With nearly half its season already over, a US water park has been forced to delay the opening of the world’s tallest water slide for the third time.
Schlitterbahn Waterpark in Kansas City announced on Thursday that Verruckt, a 17-storey, 51-metre-tall water slide, would not open on Sunday as scheduled.
The park’s news release did not give a reason for the latest delay, although earlier this week two media preview days were cancelled because of problems with a conveyor system that hauls 45kg rafts to the top of the slide.
Verruckt, which means “insane” in German, was certified as the world’s tallest water slide in April by Guinness World Records.
The slide sends riders on four-person rafts plummeting at 96-112km/h
Its initial opening date was moved from May 23 to June 5 to allow for more testing, then pushed back again to June 29.
Schlitterbahn spokeswoman Winter Prosapio said earlier this week that park officials would not hesitate to delay operation for as long it took to make sure the slide was safe.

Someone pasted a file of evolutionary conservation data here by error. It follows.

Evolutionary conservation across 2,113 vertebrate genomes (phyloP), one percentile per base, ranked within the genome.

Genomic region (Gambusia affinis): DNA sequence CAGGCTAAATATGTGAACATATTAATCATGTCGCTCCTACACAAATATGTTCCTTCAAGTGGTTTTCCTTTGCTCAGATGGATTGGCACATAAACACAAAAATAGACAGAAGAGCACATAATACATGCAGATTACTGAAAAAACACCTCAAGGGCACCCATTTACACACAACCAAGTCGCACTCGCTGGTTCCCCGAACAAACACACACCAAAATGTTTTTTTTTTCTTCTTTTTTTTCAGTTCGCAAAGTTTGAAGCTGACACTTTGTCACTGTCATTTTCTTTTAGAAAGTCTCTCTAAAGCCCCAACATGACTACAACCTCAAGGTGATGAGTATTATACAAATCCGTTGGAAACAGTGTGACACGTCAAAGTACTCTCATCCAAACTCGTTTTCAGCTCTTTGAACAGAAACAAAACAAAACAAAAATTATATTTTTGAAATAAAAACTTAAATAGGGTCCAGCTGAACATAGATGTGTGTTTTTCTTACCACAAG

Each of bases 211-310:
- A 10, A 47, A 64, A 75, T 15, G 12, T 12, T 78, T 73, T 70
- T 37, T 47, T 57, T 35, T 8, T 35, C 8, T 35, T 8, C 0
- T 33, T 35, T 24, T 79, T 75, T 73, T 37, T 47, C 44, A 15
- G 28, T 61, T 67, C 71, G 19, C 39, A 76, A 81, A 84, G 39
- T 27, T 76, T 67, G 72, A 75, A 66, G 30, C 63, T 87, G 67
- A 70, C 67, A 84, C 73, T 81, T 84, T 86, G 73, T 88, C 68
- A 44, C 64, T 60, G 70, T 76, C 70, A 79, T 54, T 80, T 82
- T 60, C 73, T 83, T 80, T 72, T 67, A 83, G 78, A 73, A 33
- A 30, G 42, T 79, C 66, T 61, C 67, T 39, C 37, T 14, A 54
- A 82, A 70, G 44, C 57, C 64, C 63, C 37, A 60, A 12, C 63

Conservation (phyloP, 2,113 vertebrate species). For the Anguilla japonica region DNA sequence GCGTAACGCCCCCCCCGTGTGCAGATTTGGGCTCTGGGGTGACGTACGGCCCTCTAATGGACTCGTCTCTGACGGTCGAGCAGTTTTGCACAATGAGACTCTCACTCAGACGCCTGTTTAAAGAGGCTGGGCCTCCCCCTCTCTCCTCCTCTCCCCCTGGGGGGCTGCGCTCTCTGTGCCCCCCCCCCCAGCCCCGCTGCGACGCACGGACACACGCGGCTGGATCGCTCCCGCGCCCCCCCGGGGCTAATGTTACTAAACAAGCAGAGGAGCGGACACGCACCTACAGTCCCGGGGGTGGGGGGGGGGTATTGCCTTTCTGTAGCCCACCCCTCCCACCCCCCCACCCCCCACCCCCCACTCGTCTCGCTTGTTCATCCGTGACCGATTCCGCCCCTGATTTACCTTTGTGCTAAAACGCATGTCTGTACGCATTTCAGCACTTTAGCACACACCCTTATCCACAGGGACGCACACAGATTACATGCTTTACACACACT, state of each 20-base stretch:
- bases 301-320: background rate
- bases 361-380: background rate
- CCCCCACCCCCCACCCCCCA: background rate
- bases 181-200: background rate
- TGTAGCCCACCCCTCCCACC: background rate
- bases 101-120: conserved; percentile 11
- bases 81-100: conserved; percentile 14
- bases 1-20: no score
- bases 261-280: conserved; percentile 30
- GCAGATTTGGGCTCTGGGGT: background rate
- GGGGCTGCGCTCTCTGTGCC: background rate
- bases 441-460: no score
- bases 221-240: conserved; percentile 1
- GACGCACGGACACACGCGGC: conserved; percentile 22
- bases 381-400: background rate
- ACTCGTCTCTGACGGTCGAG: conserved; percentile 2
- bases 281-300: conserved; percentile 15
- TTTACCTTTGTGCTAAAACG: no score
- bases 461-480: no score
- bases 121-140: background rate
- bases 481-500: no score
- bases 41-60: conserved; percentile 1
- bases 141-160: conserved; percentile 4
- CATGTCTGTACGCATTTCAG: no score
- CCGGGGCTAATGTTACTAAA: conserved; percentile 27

“We’ll take embarrassment before putting someone in the slide when it is not ready,” she said.
In a news article linked to the news release announcing the latest delay, Schlitterbahn co-owner Jeff Henry told USA Today that he and senior designer John Schooley had based their calculations when designing the slide on roller coasters, but that did not translate well to a water slide such as Verruckt.
In early tests, rafts carrying sandbags flew off the slide, prompting engineers to tear down half of the ride and reconfigure some angles at a cost of $US1 million ($A1.08 million), Henry said.
He said testing was conducted after dark to avoid media helicopters that had been buzzing over the park after hours.